On Judging Books by (Gendered) covers and Maureen Johnson’s CoverFlip

Last week Maureen Johnson made a fairly casual statement on twitter about books written by women (and sometimes marketed toward women) getting very different cover treatment as compared to books written by men.

So, being Maureen Johnson, she issued a challenge to Twitter: re-imagine some covers as if they were written by author of the opposite gender.

The results were posted on the Huffington Post website and, I’ve got to say, it’s interesting to see how tightly opinions are tied to covers on a subconscious level. I know covers play a role but it’s really interesting seeing how my opinions on a subconscious level reacted to the different covers.

You can see some of the flipped covers here: http://www.huffingtonpost.com/2013/05/07/coverflip-maureen-johnson_n_3231935.html#slide=2421931

You can also read Maureen Johnson’s essay about the problem here: http://www.huffingtonpost.com/maureen-johnson/gender-coverup_b_3231484.html?utm_hp_ref=tw

And thanks to book blogger Liz B I can also point you to this companion article from The Washington Post: http://www.washingtonpost.com/blogs/compost/wp/2013/05/09/fix-the-girly-book-covers/

And then, because it sounded fun. I flipped a couple of covers (originals on the left):

Enchanted by Alethea Kontis

Enchanted by Alethea Kontisenchantedflipped

Timepiece by Myra McEntire

Timepiece by Myra McEntiretimepieceflipped

I’m not quite a graphics wizard but I’m pretty pleased with the results and I think you get the point of the challenge. Both of the books above feature male POVs (half of Enchanted and all of Timepiece). Guess which part the marketers thought was more viable? THAT SAID I really love both original covers and I really really love that the publishers are keeping consistent covers for both of series of books.

On Cover Commentary (some information and sources)

Earlier this week I posted a review on my NYPL blog of Justine Larbalestier’s wonderful new book Liar. The review can be viewed over on my blog at NYPL (and on this blog as I cross-post everything).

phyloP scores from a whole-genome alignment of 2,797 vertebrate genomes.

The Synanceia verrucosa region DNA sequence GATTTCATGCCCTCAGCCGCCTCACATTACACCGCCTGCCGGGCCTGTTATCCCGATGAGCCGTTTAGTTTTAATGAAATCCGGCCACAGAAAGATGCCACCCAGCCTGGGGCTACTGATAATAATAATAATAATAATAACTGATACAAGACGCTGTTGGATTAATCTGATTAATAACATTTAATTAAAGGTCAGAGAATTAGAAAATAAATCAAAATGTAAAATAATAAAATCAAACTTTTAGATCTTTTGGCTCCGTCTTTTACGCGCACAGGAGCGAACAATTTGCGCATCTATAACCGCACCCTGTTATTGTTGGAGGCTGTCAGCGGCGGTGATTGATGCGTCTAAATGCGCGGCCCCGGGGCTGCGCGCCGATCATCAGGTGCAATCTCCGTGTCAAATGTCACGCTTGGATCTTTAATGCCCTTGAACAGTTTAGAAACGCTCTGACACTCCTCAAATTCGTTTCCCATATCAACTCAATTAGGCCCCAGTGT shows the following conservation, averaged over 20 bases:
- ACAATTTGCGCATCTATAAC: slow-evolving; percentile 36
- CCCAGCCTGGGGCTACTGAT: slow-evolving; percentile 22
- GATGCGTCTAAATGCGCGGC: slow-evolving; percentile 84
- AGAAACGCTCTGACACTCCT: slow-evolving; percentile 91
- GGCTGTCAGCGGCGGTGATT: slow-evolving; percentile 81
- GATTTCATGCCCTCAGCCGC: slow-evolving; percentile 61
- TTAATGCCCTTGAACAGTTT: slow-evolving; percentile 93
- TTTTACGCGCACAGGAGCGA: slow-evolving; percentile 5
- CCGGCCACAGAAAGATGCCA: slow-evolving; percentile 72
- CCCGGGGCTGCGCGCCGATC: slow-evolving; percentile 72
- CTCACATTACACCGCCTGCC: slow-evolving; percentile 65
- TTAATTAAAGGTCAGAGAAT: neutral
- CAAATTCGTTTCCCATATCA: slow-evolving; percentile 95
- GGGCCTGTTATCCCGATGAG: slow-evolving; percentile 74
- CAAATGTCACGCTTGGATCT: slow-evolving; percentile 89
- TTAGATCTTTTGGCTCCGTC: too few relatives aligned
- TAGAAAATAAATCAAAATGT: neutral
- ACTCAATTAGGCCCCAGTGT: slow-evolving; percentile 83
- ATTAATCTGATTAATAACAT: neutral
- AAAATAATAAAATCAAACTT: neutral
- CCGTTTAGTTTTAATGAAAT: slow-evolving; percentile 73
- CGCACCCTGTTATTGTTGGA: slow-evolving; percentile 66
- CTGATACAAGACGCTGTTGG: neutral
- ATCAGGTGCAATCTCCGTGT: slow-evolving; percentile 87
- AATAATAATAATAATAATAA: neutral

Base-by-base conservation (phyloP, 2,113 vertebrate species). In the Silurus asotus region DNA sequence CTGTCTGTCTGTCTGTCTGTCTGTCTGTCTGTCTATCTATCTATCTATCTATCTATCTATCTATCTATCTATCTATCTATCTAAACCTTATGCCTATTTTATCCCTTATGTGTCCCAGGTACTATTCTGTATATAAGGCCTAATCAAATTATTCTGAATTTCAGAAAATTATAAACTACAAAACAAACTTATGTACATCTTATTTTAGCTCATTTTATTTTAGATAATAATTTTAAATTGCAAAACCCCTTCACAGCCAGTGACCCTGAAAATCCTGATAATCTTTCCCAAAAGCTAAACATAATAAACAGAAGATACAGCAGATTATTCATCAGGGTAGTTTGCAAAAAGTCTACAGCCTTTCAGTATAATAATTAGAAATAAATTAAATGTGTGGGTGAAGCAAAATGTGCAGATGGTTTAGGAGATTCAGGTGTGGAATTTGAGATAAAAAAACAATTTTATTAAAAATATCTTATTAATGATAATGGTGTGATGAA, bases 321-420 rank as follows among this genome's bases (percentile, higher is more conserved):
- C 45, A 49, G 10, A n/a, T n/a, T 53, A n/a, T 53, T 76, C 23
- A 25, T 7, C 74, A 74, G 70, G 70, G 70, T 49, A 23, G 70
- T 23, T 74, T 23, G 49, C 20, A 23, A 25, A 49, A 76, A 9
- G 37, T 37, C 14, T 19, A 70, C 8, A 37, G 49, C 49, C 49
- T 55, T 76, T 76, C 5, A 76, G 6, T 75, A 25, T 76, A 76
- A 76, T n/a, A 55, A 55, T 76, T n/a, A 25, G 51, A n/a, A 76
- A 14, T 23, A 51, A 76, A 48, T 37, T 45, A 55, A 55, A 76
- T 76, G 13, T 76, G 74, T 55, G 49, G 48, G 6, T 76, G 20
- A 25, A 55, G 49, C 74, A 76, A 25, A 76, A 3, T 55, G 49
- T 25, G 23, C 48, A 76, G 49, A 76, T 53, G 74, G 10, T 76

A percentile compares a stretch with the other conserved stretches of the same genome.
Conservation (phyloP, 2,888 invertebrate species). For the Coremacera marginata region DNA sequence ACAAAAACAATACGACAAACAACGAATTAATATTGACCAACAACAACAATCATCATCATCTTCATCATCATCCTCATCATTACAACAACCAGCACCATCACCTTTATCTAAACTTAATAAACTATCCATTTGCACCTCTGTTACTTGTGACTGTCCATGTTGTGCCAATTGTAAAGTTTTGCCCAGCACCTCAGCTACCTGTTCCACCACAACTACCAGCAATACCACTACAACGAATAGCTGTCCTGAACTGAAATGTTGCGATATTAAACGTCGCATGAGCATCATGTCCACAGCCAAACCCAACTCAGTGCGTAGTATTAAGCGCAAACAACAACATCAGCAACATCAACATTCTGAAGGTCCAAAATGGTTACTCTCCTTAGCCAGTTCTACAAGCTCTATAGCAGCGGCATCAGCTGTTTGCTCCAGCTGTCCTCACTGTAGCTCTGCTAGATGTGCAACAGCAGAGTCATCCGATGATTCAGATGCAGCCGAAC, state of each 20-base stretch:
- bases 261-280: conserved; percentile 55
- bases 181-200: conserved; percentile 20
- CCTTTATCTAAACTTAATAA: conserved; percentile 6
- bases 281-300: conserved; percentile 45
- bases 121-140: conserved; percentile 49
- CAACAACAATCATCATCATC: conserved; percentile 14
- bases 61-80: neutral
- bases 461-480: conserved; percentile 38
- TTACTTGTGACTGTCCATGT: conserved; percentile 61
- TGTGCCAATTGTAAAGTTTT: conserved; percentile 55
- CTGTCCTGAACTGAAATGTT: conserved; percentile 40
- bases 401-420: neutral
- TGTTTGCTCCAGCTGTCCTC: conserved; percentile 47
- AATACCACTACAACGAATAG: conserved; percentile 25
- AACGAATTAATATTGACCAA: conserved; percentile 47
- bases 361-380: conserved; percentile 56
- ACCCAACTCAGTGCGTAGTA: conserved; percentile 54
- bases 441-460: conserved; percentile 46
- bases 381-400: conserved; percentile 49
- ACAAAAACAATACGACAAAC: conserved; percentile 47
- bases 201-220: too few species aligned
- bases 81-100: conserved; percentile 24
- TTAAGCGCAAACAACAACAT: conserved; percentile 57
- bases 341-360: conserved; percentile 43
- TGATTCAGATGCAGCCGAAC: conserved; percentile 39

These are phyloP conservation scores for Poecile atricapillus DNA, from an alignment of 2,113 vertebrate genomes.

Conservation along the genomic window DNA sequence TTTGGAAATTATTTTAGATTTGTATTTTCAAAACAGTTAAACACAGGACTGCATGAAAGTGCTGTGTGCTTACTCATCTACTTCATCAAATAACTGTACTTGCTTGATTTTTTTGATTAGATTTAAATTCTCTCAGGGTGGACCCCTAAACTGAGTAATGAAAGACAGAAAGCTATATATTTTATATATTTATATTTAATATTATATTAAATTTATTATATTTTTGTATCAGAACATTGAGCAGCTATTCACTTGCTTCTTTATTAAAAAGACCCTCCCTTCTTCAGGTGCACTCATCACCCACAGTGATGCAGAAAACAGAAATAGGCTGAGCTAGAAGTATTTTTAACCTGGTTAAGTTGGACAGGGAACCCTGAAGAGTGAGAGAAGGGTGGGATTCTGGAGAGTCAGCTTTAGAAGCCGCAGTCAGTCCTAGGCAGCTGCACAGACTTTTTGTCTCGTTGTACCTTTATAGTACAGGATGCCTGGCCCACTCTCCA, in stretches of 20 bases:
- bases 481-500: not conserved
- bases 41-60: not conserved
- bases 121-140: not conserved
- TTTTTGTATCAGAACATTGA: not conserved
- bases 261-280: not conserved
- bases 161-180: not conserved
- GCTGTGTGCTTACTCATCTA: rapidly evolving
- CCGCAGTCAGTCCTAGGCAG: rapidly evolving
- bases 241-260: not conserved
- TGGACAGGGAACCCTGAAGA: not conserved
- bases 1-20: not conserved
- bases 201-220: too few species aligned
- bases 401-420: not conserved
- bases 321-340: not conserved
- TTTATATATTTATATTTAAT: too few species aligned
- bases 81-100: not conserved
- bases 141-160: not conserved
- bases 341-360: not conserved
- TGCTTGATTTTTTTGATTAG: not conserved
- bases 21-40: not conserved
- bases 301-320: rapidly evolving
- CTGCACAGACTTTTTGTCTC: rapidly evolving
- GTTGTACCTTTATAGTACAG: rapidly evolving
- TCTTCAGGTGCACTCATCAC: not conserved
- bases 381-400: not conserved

You might have heard about Liar because of the controversy associated with the cover the book was slated to have when it was released in the USA. This cover featured a white model on the cover–despite the main character being very obviously black. I also received a wonderful comment on that post asking how such things could happen and if authors have approval on their covers.

The short answer is sometimes they do, but not always.

There is a lot of really information out in the world from authors, readers, and bloggers about book covers. Too much information, really, to put into a comment as I had initially planned. Which is why you get this post.

Onward to the information and sources:

Sometimes authors do get input on their covers and it leads to cool ones like that found on Barry Lyga’s Goth Girl Rising (cover discussed here on Melissa Walker’s blog: http://www.melissacwalker.com/blog/2009/10/cover_stories_goth_girl_rising.html)

Other times it results in inaccurate covers like the one found on Liar which Justine Larbalestier discusses at length, and more eloquently, than I ever could in a series of posts on her blog, particularly in this post: http://justinelarbalestier.com/blog/2009/07/23/aint-that-a-shame/

If you interested in hearing about more book covers, Walker also has a lot of posts where other authors discuss their covers here: http://www.melissacwalker.com/mt/mt-search.cgi?IncludeBlogs=1&search=cover+stories

Maureen Johnson has also discussed her covers briefly on her blog. The end of this post marked DEPARTMENT OF COVER STORIES discusses the cover of Suite Scarlett. This post mentions the cover of Thirteen Little Blue Envelopes under POINT FORE

Johnson’s posts also led me to Bookburger’s commentary on the crazy cropping that goes on in a lot of covers (including several of Johnson’s): http://bookburger.typepad.com/bookburger/2007/01/covergirl_repor.html

Bookburger has a whole feature of cover reviews found here: http://bookburger.typepad.com/bookburger/covergirl/

If you’d like to see some behind-the-scenes shots of what it takes to shoot the photos for a book cover you can check out Ally Carter’s post about the cover of her upcoming book Heist Society here: http://www.allycarter.com/labels/Covers.html

Laura Schaefer’s blog has a post with shots of the cover shoot for The Teashop Girls (which I think has a perfect cover that totally nails everything about the book) on her blog here: http://teashopgirl.blogspot.com/2009/03/delicious-behind-scenes-look-at-teashop.html

“Cover twins” are another interesting phenomenon in the world of book covers which happens when two covers use the same stock photo as happened with North of Beautiful by Justina Chen Headley and Evermore by Alyson Noel. Their specific “twin-ness” is discussed here: http://www.publishersweekly.com/article/CA6646736.html?nid=2788

Finally, if you are interested about book covers in general, you should check out JacketWhys, a blog all about children’s and young adult book covers as well as having a handy page linking to articles and other information on cover design found here: http://jacketwhys.wordpress.com/articles/. The site was inspired by The Book Design Review which discusses cover design for a broader spectrum of books.

Hopefully all of that will answer some questions people were having about book cover design or at least provide some more information on the subject.

If you have any other sources readers should know about be sure to post it in comments!